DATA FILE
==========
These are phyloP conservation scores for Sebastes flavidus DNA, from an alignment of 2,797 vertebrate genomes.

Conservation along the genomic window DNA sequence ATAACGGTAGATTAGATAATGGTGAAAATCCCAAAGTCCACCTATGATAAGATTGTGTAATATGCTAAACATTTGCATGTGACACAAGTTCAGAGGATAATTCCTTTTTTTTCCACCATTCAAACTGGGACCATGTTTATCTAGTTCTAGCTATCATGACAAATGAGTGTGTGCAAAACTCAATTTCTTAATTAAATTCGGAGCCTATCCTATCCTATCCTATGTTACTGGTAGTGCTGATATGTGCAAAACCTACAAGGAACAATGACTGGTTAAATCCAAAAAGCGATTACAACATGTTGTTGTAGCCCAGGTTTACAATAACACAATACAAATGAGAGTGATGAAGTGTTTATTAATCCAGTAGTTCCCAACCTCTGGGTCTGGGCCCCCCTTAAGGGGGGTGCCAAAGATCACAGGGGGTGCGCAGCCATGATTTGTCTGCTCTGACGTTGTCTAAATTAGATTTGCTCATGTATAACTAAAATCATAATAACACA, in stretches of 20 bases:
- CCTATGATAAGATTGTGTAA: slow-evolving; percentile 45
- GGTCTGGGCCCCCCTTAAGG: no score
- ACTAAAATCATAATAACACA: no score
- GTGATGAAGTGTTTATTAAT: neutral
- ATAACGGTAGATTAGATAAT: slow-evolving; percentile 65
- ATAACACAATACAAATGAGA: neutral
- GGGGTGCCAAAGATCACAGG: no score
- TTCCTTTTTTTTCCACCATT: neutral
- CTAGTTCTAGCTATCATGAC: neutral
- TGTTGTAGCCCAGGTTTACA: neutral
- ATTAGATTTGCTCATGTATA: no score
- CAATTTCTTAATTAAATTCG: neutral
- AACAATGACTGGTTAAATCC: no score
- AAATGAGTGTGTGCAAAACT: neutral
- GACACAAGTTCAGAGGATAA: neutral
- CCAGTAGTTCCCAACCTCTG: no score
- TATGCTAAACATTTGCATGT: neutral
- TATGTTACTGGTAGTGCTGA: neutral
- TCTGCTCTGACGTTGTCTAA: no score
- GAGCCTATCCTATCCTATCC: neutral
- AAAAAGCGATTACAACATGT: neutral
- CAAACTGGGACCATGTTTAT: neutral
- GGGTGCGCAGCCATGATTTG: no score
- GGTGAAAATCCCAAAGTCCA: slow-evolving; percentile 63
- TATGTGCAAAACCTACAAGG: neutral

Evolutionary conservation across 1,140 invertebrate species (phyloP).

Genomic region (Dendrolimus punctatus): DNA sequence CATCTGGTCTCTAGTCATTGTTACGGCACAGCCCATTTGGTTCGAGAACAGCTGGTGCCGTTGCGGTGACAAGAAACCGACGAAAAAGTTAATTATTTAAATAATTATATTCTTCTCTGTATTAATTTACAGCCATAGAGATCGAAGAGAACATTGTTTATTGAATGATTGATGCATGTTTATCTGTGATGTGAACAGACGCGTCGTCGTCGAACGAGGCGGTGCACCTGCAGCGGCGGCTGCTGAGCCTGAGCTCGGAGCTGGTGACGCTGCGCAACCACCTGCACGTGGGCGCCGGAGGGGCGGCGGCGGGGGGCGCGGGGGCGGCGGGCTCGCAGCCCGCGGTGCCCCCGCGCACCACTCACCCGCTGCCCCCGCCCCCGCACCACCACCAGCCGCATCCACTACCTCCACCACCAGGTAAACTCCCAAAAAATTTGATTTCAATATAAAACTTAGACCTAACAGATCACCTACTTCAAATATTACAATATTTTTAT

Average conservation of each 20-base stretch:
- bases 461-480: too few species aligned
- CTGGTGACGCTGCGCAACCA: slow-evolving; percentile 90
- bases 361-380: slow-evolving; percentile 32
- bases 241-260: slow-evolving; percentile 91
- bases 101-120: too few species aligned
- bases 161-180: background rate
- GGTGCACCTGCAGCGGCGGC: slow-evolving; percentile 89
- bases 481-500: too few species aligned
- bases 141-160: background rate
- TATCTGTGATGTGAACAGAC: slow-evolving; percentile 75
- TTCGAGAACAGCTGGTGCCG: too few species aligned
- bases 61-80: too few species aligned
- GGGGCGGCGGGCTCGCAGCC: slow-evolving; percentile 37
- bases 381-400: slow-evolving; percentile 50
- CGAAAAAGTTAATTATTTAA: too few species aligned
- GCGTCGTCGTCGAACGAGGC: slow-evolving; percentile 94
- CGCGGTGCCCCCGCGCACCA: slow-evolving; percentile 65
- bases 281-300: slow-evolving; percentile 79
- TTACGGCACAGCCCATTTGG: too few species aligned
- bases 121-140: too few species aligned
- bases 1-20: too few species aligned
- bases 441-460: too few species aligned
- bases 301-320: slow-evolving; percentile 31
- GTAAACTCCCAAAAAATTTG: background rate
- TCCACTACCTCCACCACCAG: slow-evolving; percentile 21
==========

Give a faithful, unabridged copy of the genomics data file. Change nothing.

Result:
These are phyloP conservation scores for Sebastes flavidus DNA, from an alignment of 2,797 vertebrate genomes.

Conservation along the genomic window DNA sequence ATAACGGTAGATTAGATAATGGTGAAAATCCCAAAGTCCACCTATGATAAGATTGTGTAATATGCTAAACATTTGCATGTGACACAAGTTCAGAGGATAATTCCTTTTTTTTCCACCATTCAAACTGGGACCATGTTTATCTAGTTCTAGCTATCATGACAAATGAGTGTGTGCAAAACTCAATTTCTTAATTAAATTCGGAGCCTATCCTATCCTATCCTATGTTACTGGTAGTGCTGATATGTGCAAAACCTACAAGGAACAATGACTGGTTAAATCCAAAAAGCGATTACAACATGTTGTTGTAGCCCAGGTTTACAATAACACAATACAAATGAGAGTGATGAAGTGTTTATTAATCCAGTAGTTCCCAACCTCTGGGTCTGGGCCCCCCTTAAGGGGGGTGCCAAAGATCACAGGGGGTGCGCAGCCATGATTTGTCTGCTCTGACGTTGTCTAAATTAGATTTGCTCATGTATAACTAAAATCATAATAACACA, in stretches of 20 bases:
- CCTATGATAAGATTGTGTAA: slow-evolving; percentile 45
- GGTCTGGGCCCCCCTTAAGG: no score
- ACTAAAATCATAATAACACA: no score
- GTGATGAAGTGTTTATTAAT: neutral
- ATAACGGTAGATTAGATAAT: slow-evolving; percentile 65
- ATAACACAATACAAATGAGA: neutral
- GGGGTGCCAAAGATCACAGG: no score
- TTCCTTTTTTTTCCACCATT: neutral
- CTAGTTCTAGCTATCATGAC: neutral
- TGTTGTAGCCCAGGTTTACA: neutral
- ATTAGATTTGCTCATGTATA: no score
- CAATTTCTTAATTAAATTCG: neutral
- AACAATGACTGGTTAAATCC: no score
- AAATGAGTGTGTGCAAAACT: neutral
- GACACAAGTTCAGAGGATAA: neutral
- CCAGTAGTTCCCAACCTCTG: no score
- TATGCTAAACATTTGCATGT: neutral
- TATGTTACTGGTAGTGCTGA: neutral
- TCTGCTCTGACGTTGTCTAA: no score
- GAGCCTATCCTATCCTATCC: neutral
- AAAAAGCGATTACAACATGT: neutral
- CAAACTGGGACCATGTTTAT: neutral
- GGGTGCGCAGCCATGATTTG: no score
- GGTGAAAATCCCAAAGTCCA: slow-evolving; percentile 63
- TATGTGCAAAACCTACAAGG: neutral

Evolutionary conservation across 1,140 invertebrate species (phyloP).

Genomic region (Dendrolimus punctatus): DNA sequence CATCTGGTCTCTAGTCATTGTTACGGCACAGCCCATTTGGTTCGAGAACAGCTGGTGCCGTTGCGGTGACAAGAAACCGACGAAAAAGTTAATTATTTAAATAATTATATTCTTCTCTGTATTAATTTACAGCCATAGAGATCGAAGAGAACATTGTTTATTGAATGATTGATGCATGTTTATCTGTGATGTGAACAGACGCGTCGTCGTCGAACGAGGCGGTGCACCTGCAGCGGCGGCTGCTGAGCCTGAGCTCGGAGCTGGTGACGCTGCGCAACCACCTGCACGTGGGCGCCGGAGGGGCGGCGGCGGGGGGCGCGGGGGCGGCGGGCTCGCAGCCCGCGGTGCCCCCGCGCACCACTCACCCGCTGCCCCCGCCCCCGCACCACCACCAGCCGCATCCACTACCTCCACCACCAGGTAAACTCCCAAAAAATTTGATTTCAATATAAAACTTAGACCTAACAGATCACCTACTTCAAATATTACAATATTTTTAT

Average conservation of each 20-base stretch:
- bases 461-480: too few species aligned
- CTGGTGACGCTGCGCAACCA: slow-evolving; percentile 90
- bases 361-380: slow-evolving; percentile 32
- bases 241-260: slow-evolving; percentile 91
- bases 101-120: too few species aligned
- bases 161-180: background rate
- GGTGCACCTGCAGCGGCGGC: slow-evolving; percentile 89
- bases 481-500: too few species aligned
- bases 141-160: background rate
- TATCTGTGATGTGAACAGAC: slow-evolving; percentile 75
- TTCGAGAACAGCTGGTGCCG: too few species aligned
- bases 61-80: too few species aligned
- GGGGCGGCGGGCTCGCAGCC: slow-evolving; percentile 37
- bases 381-400: slow-evolving; percentile 50
- CGAAAAAGTTAATTATTTAA: too few species aligned
- GCGTCGTCGTCGAACGAGGC: slow-evolving; percentile 94
- CGCGGTGCCCCCGCGCACCA: slow-evolving; percentile 65
- bases 281-300: slow-evolving; percentile 79
- TTACGGCACAGCCCATTTGG: too few species aligned
- bases 121-140: too few species aligned
- bases 1-20: too few species aligned
- bases 441-460: too few species aligned
- bases 301-320: slow-evolving; percentile 31
- GTAAACTCCCAAAAAATTTG: background rate
- TCCACTACCTCCACCACCAG: slow-evolving; percentile 21